2. This can help, but don’t expect these things to be available…Ice and wet/cold towels. If you have access to these things, a lot of people find it useful to hold ice in their hands, pour it down their shirt (front/back), or even put them in their hat (if you are wearing one, but in the heat you might want to reconsider since this could potentially trap heat and your head is a place where heat can escape the most). If you are female, putting them in your bra can also help. Wet towels can be placed over the back of the neck, under the shirt against the shoulders, and chest. Once you don’t feel their effect, what I would do is carry them in your hands and let the air cool them a bit and see if that helps. Some ironman events will occasionally have sponges. If you are in an event and they know it will be hot beforehand, try and get a hold of the race director and ask what they will have at aid stations. Pouring cool water over you and over your head can also help relieve some. If it’s humid out, these things may not help as much as evaporative cooling will be lessened the higher the percent humidity.

3. BE AWARE. In the heat, you can hallucinate if it gets bad enough. Stay alert, and if you find that you cannot remember things you need to be doing, especially drinking, you might want to tap out. Play mind games with yourself to keep your brain operating and to have self checks on yourself while out there in the heat.

4. Stay further up on nutrition. Your body is working harder, therefore it is using more. You will sweat more electrolytes out, so staying up on your salt intake is imperative, this INCLUDES water and hydration! Without these resources, you risk cramping up, everywhere. And that’s just the tip of the iceberg. If your body is shutting down in a workout because you haven’t been keeping up, you may want to call it a day and restock your body up with the goodies. If you are working out in the heat, bring more than you expect to use, always! Salt? Try some chips, easy to chew and loaded with sodium. I also try and carry an emergency salt chew pack. You can get simple things to carry with you, like a tube of pink salt from Base Salt, or SaltStick chews, or even salt pills! If you sense things are going wrong fast, like within a few minutes, hold some salt in your mouth. It’s faster to get it in your system starting in the mouth than swallowing and waiting for your stomach to absorb it.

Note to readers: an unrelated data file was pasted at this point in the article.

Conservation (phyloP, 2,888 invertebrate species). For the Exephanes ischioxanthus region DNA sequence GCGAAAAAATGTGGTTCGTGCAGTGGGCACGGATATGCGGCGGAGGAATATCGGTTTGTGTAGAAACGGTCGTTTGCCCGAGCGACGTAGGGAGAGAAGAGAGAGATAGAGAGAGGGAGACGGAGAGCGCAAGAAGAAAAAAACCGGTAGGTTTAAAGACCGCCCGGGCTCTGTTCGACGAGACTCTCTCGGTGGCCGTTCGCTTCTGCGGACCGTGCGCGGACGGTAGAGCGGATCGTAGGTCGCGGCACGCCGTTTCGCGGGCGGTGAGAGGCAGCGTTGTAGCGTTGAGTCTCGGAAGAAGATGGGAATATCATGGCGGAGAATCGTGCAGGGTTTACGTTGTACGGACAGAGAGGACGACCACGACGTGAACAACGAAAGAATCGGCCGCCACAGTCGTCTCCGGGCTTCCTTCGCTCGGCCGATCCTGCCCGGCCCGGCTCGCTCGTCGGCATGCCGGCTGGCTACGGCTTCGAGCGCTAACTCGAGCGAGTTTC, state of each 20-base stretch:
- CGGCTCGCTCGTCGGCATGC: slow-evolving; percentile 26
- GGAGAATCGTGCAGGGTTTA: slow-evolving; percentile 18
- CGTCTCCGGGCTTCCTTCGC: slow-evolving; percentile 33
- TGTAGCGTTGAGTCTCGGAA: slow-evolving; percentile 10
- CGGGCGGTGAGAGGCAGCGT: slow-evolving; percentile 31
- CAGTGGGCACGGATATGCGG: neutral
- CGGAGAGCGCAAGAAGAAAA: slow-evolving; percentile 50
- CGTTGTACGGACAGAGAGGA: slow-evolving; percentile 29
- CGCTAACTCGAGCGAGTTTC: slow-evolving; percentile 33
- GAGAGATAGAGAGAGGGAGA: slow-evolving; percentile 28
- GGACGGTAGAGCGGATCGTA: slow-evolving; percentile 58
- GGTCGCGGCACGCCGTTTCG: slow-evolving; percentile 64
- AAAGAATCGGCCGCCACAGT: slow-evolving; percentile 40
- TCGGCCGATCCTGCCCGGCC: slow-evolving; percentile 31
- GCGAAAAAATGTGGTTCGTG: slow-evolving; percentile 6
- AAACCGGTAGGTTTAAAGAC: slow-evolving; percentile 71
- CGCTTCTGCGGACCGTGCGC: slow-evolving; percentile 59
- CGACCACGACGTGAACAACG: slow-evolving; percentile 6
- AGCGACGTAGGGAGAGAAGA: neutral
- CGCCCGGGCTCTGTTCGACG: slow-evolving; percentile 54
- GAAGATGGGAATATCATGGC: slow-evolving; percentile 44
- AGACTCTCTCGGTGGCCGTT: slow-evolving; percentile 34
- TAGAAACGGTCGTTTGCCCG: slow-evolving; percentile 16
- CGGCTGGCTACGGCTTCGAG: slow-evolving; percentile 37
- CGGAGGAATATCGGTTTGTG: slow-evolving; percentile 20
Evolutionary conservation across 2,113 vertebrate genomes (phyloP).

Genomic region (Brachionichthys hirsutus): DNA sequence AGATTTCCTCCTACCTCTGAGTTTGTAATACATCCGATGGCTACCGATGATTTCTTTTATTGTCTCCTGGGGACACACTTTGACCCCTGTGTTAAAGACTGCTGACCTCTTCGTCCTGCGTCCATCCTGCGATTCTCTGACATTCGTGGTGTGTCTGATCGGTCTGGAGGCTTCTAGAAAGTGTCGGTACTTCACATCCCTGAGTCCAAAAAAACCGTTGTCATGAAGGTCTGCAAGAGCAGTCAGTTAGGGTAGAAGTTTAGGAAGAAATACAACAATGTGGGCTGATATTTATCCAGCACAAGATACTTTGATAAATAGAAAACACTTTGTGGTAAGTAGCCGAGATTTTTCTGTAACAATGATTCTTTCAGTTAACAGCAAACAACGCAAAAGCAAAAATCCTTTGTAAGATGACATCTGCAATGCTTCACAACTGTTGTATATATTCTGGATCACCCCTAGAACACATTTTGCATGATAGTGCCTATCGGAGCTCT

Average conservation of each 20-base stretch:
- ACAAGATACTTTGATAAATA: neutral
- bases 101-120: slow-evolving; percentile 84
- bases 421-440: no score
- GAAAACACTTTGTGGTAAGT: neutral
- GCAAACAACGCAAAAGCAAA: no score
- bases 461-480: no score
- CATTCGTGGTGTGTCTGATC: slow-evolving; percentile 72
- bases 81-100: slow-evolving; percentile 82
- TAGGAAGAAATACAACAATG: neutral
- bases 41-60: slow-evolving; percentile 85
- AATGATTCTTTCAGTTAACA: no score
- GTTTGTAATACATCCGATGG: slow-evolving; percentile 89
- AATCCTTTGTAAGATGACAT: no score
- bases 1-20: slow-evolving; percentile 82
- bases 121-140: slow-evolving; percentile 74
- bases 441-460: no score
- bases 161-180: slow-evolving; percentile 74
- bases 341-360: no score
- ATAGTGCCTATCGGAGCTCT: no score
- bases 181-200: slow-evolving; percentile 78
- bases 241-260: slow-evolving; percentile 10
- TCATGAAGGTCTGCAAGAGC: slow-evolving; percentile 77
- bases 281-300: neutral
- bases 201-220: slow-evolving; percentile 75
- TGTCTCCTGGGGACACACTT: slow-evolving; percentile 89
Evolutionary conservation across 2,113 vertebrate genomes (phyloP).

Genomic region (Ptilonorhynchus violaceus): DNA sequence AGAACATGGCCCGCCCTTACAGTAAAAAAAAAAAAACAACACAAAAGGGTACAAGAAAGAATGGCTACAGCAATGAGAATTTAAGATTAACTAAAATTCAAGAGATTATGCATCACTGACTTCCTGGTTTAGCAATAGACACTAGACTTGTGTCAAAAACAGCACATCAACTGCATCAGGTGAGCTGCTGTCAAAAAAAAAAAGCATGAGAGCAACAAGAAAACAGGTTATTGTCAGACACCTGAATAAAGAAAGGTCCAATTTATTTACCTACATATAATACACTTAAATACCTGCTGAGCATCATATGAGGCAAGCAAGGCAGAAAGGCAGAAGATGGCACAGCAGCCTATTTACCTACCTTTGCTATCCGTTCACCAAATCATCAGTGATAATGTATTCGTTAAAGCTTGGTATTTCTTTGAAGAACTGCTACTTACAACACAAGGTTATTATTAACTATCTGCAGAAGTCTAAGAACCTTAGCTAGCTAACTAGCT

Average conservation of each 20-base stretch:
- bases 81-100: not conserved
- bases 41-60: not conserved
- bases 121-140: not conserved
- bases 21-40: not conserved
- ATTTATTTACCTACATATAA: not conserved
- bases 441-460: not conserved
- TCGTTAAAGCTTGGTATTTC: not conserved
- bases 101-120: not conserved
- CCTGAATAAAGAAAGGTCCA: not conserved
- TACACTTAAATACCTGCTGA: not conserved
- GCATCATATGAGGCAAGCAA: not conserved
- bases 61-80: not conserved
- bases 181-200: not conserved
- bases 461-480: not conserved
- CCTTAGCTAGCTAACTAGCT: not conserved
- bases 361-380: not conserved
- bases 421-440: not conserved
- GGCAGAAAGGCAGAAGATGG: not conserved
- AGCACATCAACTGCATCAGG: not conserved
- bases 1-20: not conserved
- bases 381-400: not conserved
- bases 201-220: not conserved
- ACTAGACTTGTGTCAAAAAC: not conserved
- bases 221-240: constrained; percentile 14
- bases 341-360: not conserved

5. Your body may not play nice with things you are used to! Like food. Especially in longer workouts or events, people need more than gels and water. Typically you will have your peanut butter and jelly crustables, or your pretzels, or banana, or even clif bar, or what have you. When your body goes into full overdrive in the heat, your already stressed GI track, which yes includes your stomach and stomach acids and muscles, might just go into rejection mode. Treat it more gently if you have this issue or stumble on that you have this issue. Simple sugars found in fruits such as strawberries, grapes, watermelon, peaches, oranges, might be the key. I personally am only able to really get these into my mouth and chew as all other food items disgust me and I literally cannot chew to swallow them. Other things, as old as they tend to get in long events, are chews and gels. Another thing you might consider is drinking your calories. I have used Tailwind with success for instance. This gives you a certain amount of calories per serving, and you can kind of tailor what that serving is since the substance starts as a powder you dissolve in water. Some people have used DrinkMaple, or Infinit nutrition (which I believe is formulated specifically to your needs). I have also used soda during a race, and it’s delicious and if you’re one for caffeine, grab a can and try it out sometime. I hate Coke otherwise, but in races it’s magical. When considering your GI track, keep it simple.


5. Speaking of caffeine, try not to use it. Some people swear by it and need it. Just keep in mind that caffeine is still a stimulant, and as one, it can raise your heart rate, and in the heat, your heart rate is already going to be elevated, so keep that in mind and be careful!

6. Clothing! Cotton is generally a no-no in the exercise world, as it can cause chaffing, doesn’t really let sweat dry when it clings happily to the cotton fibers, and holds heat against your skin. You can wear less, wear a tank to help disperse heat away from the shoulders and back, or wear very light colored clothing (remember the darker colors tend to absorb the whole sun spectrum!). Wear a visor instead of a hat to help heat escape the head better. Even lightweight socks to help keep the feet from feeling like you’re beating the rubber of your shoes into the hot pavement (or whatever surface you’re on). If you are prone to hot feet, make sure your running shoes breathe as much as you need them to. A good shoe fit includes many things, and this should be one of them. If it’s humid out, consider wearing something around your wrist to help wipe off sweat occasionally.

I hope this little write up has helped someone out there, or was just interesting to read. Let me know if I missed any points or need to clarify! I will always update my write ups here to reflect the best and most current information or fill in the holes!